OREANDA-NEWS. The sanctions imposed against Russia for the operation to protect the Donbass will hit the German economy hard. This was announced to Izvestia on Friday, March 4, by Steffen Kotre, a member of the Bundestag Committee on Energy from Alternative for Germany.

“Sanctions will hit the German economy hard. The energy policy of the federal government of Germany is contrary to common sense. The simultaneous abandonment of coal power and nuclear power without a functioning replacement can only be explained by ideology. Energy prices will continue to rise significantly for citizens. The industry will also be hit hard. For example, aluminum or metallurgical, as well as chemical and construction industries, he stressed.

The German politician noted that high natural gas prices are already negatively affecting fertilizer production and, as a result, food production.

“Rising inflation will do the rest. The entire economy, and society as well, will suffer greatly from the consequences, ”Kotre concluded.

The day before, German Chancellor Olaf Scholz said that the decision to stop the certification of the Nord Stream 2 gas pipeline was timely. He also said that Germany has already started buying gas bypassing Russia, but continues to receive gas, coal and oil from the Russian Federation. Scholz also added that Germany was preparing to buy gas from outside Russia. According to him, now it has worked out, so it will be possible in the future.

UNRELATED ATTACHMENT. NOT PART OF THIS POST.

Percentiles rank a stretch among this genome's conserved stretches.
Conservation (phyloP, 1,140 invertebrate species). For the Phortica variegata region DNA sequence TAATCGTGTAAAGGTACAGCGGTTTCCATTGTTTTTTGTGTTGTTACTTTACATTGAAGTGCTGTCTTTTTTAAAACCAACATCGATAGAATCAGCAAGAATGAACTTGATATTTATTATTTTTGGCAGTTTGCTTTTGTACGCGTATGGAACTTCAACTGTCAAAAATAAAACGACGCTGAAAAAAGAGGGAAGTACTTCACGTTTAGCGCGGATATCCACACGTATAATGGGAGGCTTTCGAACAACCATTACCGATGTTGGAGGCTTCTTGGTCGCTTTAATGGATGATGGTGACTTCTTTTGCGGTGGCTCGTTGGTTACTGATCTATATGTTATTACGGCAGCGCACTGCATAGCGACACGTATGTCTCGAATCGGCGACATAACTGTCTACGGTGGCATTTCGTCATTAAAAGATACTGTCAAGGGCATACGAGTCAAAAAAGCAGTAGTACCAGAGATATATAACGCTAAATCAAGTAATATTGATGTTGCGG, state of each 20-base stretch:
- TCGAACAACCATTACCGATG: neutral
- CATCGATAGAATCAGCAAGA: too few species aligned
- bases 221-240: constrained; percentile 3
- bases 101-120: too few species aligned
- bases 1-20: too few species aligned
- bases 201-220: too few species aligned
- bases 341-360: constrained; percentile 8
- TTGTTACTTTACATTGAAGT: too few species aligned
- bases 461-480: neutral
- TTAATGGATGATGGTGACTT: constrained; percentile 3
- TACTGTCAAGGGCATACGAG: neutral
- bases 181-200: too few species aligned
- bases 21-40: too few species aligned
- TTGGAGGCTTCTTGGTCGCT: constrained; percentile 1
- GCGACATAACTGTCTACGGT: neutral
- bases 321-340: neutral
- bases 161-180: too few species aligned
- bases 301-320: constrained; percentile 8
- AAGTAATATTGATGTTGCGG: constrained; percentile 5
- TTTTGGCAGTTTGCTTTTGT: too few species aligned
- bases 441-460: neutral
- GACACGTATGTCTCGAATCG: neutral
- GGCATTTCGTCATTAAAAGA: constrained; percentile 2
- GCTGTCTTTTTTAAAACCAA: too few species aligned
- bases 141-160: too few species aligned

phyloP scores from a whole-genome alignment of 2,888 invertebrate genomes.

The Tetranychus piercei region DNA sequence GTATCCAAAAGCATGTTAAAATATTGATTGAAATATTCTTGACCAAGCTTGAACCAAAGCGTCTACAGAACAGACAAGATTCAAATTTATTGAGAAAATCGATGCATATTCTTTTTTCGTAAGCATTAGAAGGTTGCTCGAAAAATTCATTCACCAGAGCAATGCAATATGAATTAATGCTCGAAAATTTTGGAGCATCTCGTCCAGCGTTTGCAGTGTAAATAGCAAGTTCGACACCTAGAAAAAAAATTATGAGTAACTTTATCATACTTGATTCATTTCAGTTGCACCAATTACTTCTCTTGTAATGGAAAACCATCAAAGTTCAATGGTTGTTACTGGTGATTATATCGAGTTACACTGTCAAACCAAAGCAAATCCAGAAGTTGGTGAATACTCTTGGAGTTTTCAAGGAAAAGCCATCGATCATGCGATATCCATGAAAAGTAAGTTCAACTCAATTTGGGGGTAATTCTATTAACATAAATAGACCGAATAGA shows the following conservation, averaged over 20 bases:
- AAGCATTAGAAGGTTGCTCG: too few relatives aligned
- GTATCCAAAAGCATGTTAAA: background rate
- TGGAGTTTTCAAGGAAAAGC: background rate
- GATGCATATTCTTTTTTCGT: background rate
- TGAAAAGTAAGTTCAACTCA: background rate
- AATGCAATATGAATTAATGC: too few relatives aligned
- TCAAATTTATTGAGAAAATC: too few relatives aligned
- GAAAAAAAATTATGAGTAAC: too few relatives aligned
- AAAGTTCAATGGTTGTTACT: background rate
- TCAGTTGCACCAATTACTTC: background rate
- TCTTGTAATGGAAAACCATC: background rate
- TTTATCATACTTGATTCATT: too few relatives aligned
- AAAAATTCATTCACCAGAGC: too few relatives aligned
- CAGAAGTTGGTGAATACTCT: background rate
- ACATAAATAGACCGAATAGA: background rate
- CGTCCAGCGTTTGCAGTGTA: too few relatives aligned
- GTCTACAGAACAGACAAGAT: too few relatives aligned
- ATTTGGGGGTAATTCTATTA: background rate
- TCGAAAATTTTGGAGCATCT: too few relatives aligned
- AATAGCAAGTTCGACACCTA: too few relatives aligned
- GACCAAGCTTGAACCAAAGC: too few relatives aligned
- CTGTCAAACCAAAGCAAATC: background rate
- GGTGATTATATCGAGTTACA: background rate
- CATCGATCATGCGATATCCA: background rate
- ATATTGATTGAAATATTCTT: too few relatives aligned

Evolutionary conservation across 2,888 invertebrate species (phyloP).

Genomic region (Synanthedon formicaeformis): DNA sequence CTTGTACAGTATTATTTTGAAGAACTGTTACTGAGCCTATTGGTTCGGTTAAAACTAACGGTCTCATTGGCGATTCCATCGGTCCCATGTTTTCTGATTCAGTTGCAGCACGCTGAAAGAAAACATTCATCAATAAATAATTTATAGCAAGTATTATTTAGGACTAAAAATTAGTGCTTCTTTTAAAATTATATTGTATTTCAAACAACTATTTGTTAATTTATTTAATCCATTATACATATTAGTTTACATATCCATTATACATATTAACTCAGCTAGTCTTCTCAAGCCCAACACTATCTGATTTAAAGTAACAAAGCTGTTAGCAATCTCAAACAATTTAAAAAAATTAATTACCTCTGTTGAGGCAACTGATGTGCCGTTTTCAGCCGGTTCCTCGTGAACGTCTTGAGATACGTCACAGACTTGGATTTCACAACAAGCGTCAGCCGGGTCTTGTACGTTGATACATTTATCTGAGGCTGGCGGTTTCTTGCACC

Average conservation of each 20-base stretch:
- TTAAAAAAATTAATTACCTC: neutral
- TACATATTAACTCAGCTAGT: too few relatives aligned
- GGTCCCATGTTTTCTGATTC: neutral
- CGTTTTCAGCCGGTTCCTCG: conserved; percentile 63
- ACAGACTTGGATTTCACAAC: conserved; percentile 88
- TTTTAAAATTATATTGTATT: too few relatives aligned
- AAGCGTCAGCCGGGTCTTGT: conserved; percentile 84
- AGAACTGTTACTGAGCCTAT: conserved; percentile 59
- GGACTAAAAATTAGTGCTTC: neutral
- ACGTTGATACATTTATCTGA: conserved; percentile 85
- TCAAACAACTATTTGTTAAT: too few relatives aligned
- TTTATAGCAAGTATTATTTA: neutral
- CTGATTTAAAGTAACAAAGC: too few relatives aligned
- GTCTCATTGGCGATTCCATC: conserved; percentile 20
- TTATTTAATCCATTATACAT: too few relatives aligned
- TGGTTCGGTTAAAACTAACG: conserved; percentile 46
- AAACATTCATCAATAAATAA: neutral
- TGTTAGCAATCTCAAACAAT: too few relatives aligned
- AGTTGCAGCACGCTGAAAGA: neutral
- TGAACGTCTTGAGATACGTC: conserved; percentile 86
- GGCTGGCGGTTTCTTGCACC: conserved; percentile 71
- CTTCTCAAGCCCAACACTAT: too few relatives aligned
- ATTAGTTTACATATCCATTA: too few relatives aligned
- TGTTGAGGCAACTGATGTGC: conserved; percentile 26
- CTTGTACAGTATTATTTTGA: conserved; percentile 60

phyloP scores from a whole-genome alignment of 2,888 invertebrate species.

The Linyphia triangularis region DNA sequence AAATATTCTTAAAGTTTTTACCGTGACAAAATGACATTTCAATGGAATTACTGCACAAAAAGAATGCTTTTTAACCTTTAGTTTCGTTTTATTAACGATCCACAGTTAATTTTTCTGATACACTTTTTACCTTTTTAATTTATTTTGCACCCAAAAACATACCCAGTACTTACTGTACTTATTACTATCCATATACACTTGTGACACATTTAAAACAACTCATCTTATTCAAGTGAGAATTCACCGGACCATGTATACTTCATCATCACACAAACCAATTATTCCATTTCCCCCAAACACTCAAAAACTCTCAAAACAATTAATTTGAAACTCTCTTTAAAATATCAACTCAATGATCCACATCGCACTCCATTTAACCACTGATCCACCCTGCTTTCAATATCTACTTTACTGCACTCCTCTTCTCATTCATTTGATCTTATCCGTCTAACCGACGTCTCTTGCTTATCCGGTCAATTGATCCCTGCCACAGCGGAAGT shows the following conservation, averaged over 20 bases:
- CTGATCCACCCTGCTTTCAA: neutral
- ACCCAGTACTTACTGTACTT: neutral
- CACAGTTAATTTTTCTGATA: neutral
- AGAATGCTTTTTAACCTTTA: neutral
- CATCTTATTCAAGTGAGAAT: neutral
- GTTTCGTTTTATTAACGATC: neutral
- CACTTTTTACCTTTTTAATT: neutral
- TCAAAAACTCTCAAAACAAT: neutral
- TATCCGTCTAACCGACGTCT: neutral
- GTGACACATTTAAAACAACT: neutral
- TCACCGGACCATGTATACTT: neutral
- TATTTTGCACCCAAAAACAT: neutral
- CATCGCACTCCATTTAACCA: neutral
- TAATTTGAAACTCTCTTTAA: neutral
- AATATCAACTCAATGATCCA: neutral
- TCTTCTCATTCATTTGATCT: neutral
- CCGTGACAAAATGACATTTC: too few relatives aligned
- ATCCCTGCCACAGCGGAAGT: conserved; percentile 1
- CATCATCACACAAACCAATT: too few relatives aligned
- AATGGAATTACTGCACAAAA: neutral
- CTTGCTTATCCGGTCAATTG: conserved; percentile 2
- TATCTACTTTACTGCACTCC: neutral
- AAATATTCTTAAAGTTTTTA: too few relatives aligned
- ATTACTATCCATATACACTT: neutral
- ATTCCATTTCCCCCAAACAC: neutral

At the same time, on March 3, German Economy Minister, Vice Chancellor Robert Habek pointed out that Germany is already partially feeling the impact of anti-Russian sanctions on the German economy. He noted that gas exports from Russia should be replaced, and work is currently underway on this issue. The vice-chancellor also pointed out that economic sanctions have completely cut off the financial market of the Russian Federation, at the moment it is no longer liquid.

According to former UN official Francisco Coloane, not only the cessation of oil and gas supplies, but also goods from the agricultural and manufacturing sectors can lead to a powerful blow to the European economy. The creation of a new supply chain for imported goods will take at least six months, he told Izvestia.